We are delighted you are involved in our Global Jupiter Campaign! If you would like to join our global Jupiter campaign, please follow the steps below. You can also download a memo containing all these instructions at this link: global_memo
First – let us know (if you have not already) by sending an email to both Bryan Penprase and Franklin Marsh at the email addresses below, letting us know you are participating:
Franklin Marsh: firstname.lastname@example.org
Bryan Penprase: email@example.com
Each observatory will have different cameras and telescopes, some of which have been outlined in our Google Form. If you have not done so yet – please take a moment to describe the instrument and telescope you are using at our Google Form which is located at http://goo.gl/forms/f3ykRCFypZ. For optimal focus and image quality – please try to use the maximum magnification possible, and a narrow-band or broad-band filter will help with the sharpness of the image. The only definite requirement for the video data is that they are captured in .avi format, so a wide range of cameras and instruments should be usable for our campaign.
Simply acquire and focus Jupiter using a video imager, and take 1 minute of data at the highest feasible framerate. If you are using a filter in front of the camera, note the filter used. Record the time that each video was captured, or better yet, record it into the filename.
If you have any questions about the process of video imaging, let us know. Both Franklin and Bryan can help out with emails to our addresses above. This presentation by Christopher Go (hosted on the JUNO website) is a fantastic resource for those interested in learning more about planetary imaging:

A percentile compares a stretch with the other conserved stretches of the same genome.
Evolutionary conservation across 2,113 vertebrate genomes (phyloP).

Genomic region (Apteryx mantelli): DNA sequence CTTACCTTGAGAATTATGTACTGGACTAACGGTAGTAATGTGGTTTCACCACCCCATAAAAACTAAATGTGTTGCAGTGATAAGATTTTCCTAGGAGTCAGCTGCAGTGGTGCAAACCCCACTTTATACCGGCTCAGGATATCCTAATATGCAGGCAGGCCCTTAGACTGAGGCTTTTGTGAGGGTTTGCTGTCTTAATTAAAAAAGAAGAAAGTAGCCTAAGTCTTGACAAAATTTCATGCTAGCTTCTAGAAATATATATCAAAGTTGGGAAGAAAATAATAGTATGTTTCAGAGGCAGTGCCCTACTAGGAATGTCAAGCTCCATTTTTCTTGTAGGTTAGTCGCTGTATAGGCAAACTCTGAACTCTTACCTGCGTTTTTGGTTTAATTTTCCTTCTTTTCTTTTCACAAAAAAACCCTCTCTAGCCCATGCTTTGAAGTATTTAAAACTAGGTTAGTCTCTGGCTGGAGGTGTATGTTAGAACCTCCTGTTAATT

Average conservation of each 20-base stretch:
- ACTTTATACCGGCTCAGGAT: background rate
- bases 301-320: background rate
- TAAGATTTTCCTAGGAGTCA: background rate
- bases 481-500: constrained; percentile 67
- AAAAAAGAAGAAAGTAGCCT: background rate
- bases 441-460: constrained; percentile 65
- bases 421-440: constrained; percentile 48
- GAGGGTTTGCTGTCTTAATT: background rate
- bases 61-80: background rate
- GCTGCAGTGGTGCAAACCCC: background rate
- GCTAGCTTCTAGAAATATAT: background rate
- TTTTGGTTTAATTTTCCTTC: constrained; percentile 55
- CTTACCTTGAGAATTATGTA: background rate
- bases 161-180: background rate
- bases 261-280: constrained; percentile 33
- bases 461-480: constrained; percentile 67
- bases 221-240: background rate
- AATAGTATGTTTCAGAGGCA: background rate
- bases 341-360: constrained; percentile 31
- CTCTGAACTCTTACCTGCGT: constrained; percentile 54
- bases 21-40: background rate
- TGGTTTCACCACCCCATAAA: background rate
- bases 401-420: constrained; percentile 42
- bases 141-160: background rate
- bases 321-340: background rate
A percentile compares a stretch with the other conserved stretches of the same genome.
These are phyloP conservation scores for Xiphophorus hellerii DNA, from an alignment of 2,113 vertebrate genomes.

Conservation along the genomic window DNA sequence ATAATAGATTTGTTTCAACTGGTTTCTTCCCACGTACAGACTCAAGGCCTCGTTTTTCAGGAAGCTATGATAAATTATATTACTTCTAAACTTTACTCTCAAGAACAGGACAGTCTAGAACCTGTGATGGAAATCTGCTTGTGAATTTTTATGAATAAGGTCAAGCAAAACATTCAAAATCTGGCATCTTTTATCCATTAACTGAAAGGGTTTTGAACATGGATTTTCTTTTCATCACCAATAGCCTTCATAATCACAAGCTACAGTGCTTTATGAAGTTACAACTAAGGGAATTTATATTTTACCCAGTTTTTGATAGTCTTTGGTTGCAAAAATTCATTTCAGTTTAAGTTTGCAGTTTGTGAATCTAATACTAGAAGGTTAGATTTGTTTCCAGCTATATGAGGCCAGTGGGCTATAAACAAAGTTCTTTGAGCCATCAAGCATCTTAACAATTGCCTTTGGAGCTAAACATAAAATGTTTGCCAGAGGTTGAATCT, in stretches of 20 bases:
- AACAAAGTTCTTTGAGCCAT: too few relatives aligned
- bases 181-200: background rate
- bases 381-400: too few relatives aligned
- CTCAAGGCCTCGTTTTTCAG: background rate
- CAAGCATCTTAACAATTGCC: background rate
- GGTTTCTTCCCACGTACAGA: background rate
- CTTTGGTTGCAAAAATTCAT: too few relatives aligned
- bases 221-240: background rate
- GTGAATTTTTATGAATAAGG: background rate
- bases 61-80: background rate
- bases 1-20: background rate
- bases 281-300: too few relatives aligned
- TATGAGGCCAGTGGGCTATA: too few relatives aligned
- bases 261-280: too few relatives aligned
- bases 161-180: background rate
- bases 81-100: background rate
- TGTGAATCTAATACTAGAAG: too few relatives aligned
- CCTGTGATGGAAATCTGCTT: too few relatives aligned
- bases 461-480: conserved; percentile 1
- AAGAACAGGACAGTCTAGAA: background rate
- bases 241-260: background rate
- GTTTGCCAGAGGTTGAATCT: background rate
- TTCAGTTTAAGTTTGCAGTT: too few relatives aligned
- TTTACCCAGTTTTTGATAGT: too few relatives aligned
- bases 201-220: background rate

To upload data, you have two choices. One is to email us a link to the files as they exist on Drop Box. The other would be to upload the .avi files to the google drive within the account known as firstname.lastname@example.org. We will be delighted to share the password for the account, and we will be posting the reduced data as well to this site. Please email us for that password.
In either case we would like to request that you use a definite file naming protocol. Data files must be named according to the following scheme:
Where “j” indicates the target Jupiter, the date is in year, month, day, format, and the filter codes are r,g,b for Red, Green, and Blue, and ch4 for the 890nm methane band.
After the campaign, our team at Pomona College and Yale-NUS College will post process all of the raw videos and produce images and maps, that I will provide to Glenn Orton for evaluation and feedback. Hopefully, this short test run will allow us to work on improving collaboration between the observatories, and give us a flavor for what kind of data the telescopes on the network can produce! It should be exciting!